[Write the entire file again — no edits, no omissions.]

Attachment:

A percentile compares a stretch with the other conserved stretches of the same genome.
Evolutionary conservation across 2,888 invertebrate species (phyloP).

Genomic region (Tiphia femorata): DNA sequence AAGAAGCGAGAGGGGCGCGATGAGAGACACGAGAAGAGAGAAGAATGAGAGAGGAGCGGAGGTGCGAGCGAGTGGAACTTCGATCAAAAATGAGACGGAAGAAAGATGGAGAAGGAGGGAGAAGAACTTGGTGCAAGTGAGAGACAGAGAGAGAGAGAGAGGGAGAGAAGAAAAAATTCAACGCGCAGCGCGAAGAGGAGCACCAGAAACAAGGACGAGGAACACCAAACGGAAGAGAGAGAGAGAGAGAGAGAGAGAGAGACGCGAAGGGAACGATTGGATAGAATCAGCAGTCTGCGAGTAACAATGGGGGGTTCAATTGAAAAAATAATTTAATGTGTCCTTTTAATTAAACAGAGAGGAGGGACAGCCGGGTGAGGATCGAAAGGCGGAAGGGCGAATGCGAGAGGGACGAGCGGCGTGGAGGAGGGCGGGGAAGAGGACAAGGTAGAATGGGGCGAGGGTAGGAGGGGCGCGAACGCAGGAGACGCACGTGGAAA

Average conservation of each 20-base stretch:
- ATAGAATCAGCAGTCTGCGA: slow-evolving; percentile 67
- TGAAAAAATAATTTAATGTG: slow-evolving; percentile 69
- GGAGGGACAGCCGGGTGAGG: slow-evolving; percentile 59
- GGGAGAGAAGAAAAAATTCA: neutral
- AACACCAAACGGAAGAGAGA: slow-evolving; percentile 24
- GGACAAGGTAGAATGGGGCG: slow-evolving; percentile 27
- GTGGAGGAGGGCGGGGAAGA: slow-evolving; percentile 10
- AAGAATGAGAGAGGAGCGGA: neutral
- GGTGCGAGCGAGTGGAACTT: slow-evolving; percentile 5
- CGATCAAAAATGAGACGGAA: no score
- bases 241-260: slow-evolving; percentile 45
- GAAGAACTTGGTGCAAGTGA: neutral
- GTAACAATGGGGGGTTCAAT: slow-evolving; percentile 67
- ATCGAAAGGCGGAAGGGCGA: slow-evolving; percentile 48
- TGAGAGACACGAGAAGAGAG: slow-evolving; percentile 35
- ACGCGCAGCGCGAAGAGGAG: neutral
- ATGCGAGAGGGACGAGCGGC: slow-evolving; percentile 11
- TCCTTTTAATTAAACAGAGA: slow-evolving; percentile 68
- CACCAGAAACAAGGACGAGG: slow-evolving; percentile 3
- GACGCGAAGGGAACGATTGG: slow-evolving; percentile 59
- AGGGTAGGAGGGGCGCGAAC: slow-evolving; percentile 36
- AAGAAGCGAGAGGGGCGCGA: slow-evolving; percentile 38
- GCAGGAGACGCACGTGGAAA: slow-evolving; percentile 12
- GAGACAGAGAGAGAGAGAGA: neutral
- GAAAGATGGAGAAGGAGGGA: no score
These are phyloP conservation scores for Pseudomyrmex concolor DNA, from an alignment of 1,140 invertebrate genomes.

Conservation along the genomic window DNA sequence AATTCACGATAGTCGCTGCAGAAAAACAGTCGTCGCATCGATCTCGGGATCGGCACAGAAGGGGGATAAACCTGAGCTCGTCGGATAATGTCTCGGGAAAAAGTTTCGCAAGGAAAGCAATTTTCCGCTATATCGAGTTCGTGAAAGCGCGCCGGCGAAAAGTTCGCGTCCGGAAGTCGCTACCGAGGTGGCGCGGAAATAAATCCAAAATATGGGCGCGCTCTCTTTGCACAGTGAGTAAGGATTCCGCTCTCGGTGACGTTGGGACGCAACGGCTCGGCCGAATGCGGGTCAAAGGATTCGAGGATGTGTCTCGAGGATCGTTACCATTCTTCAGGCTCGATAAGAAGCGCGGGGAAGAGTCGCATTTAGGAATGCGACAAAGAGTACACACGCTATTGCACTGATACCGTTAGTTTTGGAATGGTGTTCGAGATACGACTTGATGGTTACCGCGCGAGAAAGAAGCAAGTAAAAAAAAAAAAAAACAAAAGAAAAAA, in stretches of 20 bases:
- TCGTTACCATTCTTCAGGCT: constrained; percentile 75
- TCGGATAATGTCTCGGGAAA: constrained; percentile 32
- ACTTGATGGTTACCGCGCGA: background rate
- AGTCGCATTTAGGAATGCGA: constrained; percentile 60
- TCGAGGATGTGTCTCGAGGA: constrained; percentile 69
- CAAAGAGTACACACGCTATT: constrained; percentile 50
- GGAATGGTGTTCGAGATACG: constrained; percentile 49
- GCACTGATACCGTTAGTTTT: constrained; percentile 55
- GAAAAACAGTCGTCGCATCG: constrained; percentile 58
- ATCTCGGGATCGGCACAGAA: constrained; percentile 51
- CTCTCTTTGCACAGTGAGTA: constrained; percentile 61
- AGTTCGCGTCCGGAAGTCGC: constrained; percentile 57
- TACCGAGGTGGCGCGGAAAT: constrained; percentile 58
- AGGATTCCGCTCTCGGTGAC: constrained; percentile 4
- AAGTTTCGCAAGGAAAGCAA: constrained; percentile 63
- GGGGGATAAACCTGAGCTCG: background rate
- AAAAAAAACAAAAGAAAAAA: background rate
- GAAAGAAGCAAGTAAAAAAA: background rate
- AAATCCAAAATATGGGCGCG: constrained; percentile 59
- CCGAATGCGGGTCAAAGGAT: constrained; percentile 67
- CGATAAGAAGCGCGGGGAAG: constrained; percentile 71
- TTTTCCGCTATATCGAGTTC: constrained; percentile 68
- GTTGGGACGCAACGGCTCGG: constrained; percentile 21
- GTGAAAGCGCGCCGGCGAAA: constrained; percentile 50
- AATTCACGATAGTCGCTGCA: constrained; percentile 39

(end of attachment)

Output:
A percentile compares a stretch with the other conserved stretches of the same genome.
Evolutionary conservation across 2,888 invertebrate species (phyloP).

Genomic region (Tiphia femorata): DNA sequence AAGAAGCGAGAGGGGCGCGATGAGAGACACGAGAAGAGAGAAGAATGAGAGAGGAGCGGAGGTGCGAGCGAGTGGAACTTCGATCAAAAATGAGACGGAAGAAAGATGGAGAAGGAGGGAGAAGAACTTGGTGCAAGTGAGAGACAGAGAGAGAGAGAGAGGGAGAGAAGAAAAAATTCAACGCGCAGCGCGAAGAGGAGCACCAGAAACAAGGACGAGGAACACCAAACGGAAGAGAGAGAGAGAGAGAGAGAGAGAGAGACGCGAAGGGAACGATTGGATAGAATCAGCAGTCTGCGAGTAACAATGGGGGGTTCAATTGAAAAAATAATTTAATGTGTCCTTTTAATTAAACAGAGAGGAGGGACAGCCGGGTGAGGATCGAAAGGCGGAAGGGCGAATGCGAGAGGGACGAGCGGCGTGGAGGAGGGCGGGGAAGAGGACAAGGTAGAATGGGGCGAGGGTAGGAGGGGCGCGAACGCAGGAGACGCACGTGGAAA

Average conservation of each 20-base stretch:
- ATAGAATCAGCAGTCTGCGA: slow-evolving; percentile 67
- TGAAAAAATAATTTAATGTG: slow-evolving; percentile 69
- GGAGGGACAGCCGGGTGAGG: slow-evolving; percentile 59
- GGGAGAGAAGAAAAAATTCA: neutral
- AACACCAAACGGAAGAGAGA: slow-evolving; percentile 24
- GGACAAGGTAGAATGGGGCG: slow-evolving; percentile 27
- GTGGAGGAGGGCGGGGAAGA: slow-evolving; percentile 10
- AAGAATGAGAGAGGAGCGGA: neutral
- GGTGCGAGCGAGTGGAACTT: slow-evolving; percentile 5
- CGATCAAAAATGAGACGGAA: no score
- bases 241-260: slow-evolving; percentile 45
- GAAGAACTTGGTGCAAGTGA: neutral
- GTAACAATGGGGGGTTCAAT: slow-evolving; percentile 67
- ATCGAAAGGCGGAAGGGCGA: slow-evolving; percentile 48
- TGAGAGACACGAGAAGAGAG: slow-evolving; percentile 35
- ACGCGCAGCGCGAAGAGGAG: neutral
- ATGCGAGAGGGACGAGCGGC: slow-evolving; percentile 11
- TCCTTTTAATTAAACAGAGA: slow-evolving; percentile 68
- CACCAGAAACAAGGACGAGG: slow-evolving; percentile 3
- GACGCGAAGGGAACGATTGG: slow-evolving; percentile 59
- AGGGTAGGAGGGGCGCGAAC: slow-evolving; percentile 36
- AAGAAGCGAGAGGGGCGCGA: slow-evolving; percentile 38
- GCAGGAGACGCACGTGGAAA: slow-evolving; percentile 12
- GAGACAGAGAGAGAGAGAGA: neutral
- GAAAGATGGAGAAGGAGGGA: no score
These are phyloP conservation scores for Pseudomyrmex concolor DNA, from an alignment of 1,140 invertebrate genomes.

Conservation along the genomic window DNA sequence AATTCACGATAGTCGCTGCAGAAAAACAGTCGTCGCATCGATCTCGGGATCGGCACAGAAGGGGGATAAACCTGAGCTCGTCGGATAATGTCTCGGGAAAAAGTTTCGCAAGGAAAGCAATTTTCCGCTATATCGAGTTCGTGAAAGCGCGCCGGCGAAAAGTTCGCGTCCGGAAGTCGCTACCGAGGTGGCGCGGAAATAAATCCAAAATATGGGCGCGCTCTCTTTGCACAGTGAGTAAGGATTCCGCTCTCGGTGACGTTGGGACGCAACGGCTCGGCCGAATGCGGGTCAAAGGATTCGAGGATGTGTCTCGAGGATCGTTACCATTCTTCAGGCTCGATAAGAAGCGCGGGGAAGAGTCGCATTTAGGAATGCGACAAAGAGTACACACGCTATTGCACTGATACCGTTAGTTTTGGAATGGTGTTCGAGATACGACTTGATGGTTACCGCGCGAGAAAGAAGCAAGTAAAAAAAAAAAAAAACAAAAGAAAAAA, in stretches of 20 bases:
- TCGTTACCATTCTTCAGGCT: constrained; percentile 75
- TCGGATAATGTCTCGGGAAA: constrained; percentile 32
- ACTTGATGGTTACCGCGCGA: background rate
- AGTCGCATTTAGGAATGCGA: constrained; percentile 60
- TCGAGGATGTGTCTCGAGGA: constrained; percentile 69
- CAAAGAGTACACACGCTATT: constrained; percentile 50
- GGAATGGTGTTCGAGATACG: constrained; percentile 49
- GCACTGATACCGTTAGTTTT: constrained; percentile 55
- GAAAAACAGTCGTCGCATCG: constrained; percentile 58
- ATCTCGGGATCGGCACAGAA: constrained; percentile 51
- CTCTCTTTGCACAGTGAGTA: constrained; percentile 61
- AGTTCGCGTCCGGAAGTCGC: constrained; percentile 57
- TACCGAGGTGGCGCGGAAAT: constrained; percentile 58
- AGGATTCCGCTCTCGGTGAC: constrained; percentile 4
- AAGTTTCGCAAGGAAAGCAA: constrained; percentile 63
- GGGGGATAAACCTGAGCTCG: background rate
- AAAAAAAACAAAAGAAAAAA: background rate
- GAAAGAAGCAAGTAAAAAAA: background rate
- AAATCCAAAATATGGGCGCG: constrained; percentile 59
- CCGAATGCGGGTCAAAGGAT: constrained; percentile 67
- CGATAAGAAGCGCGGGGAAG: constrained; percentile 71
- TTTTCCGCTATATCGAGTTC: constrained; percentile 68
- GTTGGGACGCAACGGCTCGG: constrained; percentile 21
- GTGAAAGCGCGCCGGCGAAA: constrained; percentile 50
- AATTCACGATAGTCGCTGCA: constrained; percentile 39